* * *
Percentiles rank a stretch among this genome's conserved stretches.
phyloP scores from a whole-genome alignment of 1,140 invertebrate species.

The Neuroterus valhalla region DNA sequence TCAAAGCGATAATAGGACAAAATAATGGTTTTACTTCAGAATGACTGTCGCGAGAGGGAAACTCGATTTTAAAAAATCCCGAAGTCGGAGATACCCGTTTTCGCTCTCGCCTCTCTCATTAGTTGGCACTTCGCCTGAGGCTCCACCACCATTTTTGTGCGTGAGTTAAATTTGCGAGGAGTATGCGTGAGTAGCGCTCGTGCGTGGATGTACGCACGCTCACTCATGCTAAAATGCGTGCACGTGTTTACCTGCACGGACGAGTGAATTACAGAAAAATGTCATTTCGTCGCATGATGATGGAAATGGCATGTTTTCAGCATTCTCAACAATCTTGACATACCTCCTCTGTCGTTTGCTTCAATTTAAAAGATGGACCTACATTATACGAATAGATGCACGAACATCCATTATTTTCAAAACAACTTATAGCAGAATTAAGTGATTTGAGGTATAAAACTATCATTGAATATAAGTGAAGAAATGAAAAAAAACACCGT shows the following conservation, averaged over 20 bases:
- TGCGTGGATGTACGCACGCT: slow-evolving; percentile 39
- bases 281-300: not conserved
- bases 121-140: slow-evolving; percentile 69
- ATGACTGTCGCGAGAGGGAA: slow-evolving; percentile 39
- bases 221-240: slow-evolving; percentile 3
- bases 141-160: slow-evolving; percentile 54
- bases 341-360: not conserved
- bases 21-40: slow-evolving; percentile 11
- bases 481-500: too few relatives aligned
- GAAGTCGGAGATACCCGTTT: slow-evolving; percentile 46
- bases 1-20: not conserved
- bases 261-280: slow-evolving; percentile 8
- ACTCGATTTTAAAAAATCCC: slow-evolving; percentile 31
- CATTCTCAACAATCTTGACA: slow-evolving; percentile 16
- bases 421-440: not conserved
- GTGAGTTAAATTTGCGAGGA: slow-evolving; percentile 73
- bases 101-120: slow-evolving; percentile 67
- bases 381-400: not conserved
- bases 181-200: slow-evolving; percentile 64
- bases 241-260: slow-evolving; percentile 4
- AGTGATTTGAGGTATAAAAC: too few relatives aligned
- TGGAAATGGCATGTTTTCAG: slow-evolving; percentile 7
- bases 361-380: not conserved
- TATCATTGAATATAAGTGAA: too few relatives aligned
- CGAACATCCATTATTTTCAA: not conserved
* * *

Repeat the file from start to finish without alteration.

Percentiles rank a stretch among this genome's conserved stretches.
phyloP scores from a whole-genome alignment of 1,140 invertebrate species.

The Neuroterus valhalla region DNA sequence TCAAAGCGATAATAGGACAAAATAATGGTTTTACTTCAGAATGACTGTCGCGAGAGGGAAACTCGATTTTAAAAAATCCCGAAGTCGGAGATACCCGTTTTCGCTCTCGCCTCTCTCATTAGTTGGCACTTCGCCTGAGGCTCCACCACCATTTTTGTGCGTGAGTTAAATTTGCGAGGAGTATGCGTGAGTAGCGCTCGTGCGTGGATGTACGCACGCTCACTCATGCTAAAATGCGTGCACGTGTTTACCTGCACGGACGAGTGAATTACAGAAAAATGTCATTTCGTCGCATGATGATGGAAATGGCATGTTTTCAGCATTCTCAACAATCTTGACATACCTCCTCTGTCGTTTGCTTCAATTTAAAAGATGGACCTACATTATACGAATAGATGCACGAACATCCATTATTTTCAAAACAACTTATAGCAGAATTAAGTGATTTGAGGTATAAAACTATCATTGAATATAAGTGAAGAAATGAAAAAAAACACCGT shows the following conservation, averaged over 20 bases:
- TGCGTGGATGTACGCACGCT: slow-evolving; percentile 39
- bases 281-300: not conserved
- bases 121-140: slow-evolving; percentile 69
- ATGACTGTCGCGAGAGGGAA: slow-evolving; percentile 39
- bases 221-240: slow-evolving; percentile 3
- bases 141-160: slow-evolving; percentile 54
- bases 341-360: not conserved
- bases 21-40: slow-evolving; percentile 11
- bases 481-500: too few relatives aligned
- GAAGTCGGAGATACCCGTTT: slow-evolving; percentile 46
- bases 1-20: not conserved
- bases 261-280: slow-evolving; percentile 8
- ACTCGATTTTAAAAAATCCC: slow-evolving; percentile 31
- CATTCTCAACAATCTTGACA: slow-evolving; percentile 16
- bases 421-440: not conserved
- GTGAGTTAAATTTGCGAGGA: slow-evolving; percentile 73
- bases 101-120: slow-evolving; percentile 67
- bases 381-400: not conserved
- bases 181-200: slow-evolving; percentile 64
- bases 241-260: slow-evolving; percentile 4
- AGTGATTTGAGGTATAAAAC: too few relatives aligned
- TGGAAATGGCATGTTTTCAG: slow-evolving; percentile 7
- bases 361-380: not conserved
- TATCATTGAATATAAGTGAA: too few relatives aligned
- CGAACATCCATTATTTTCAA: not conserved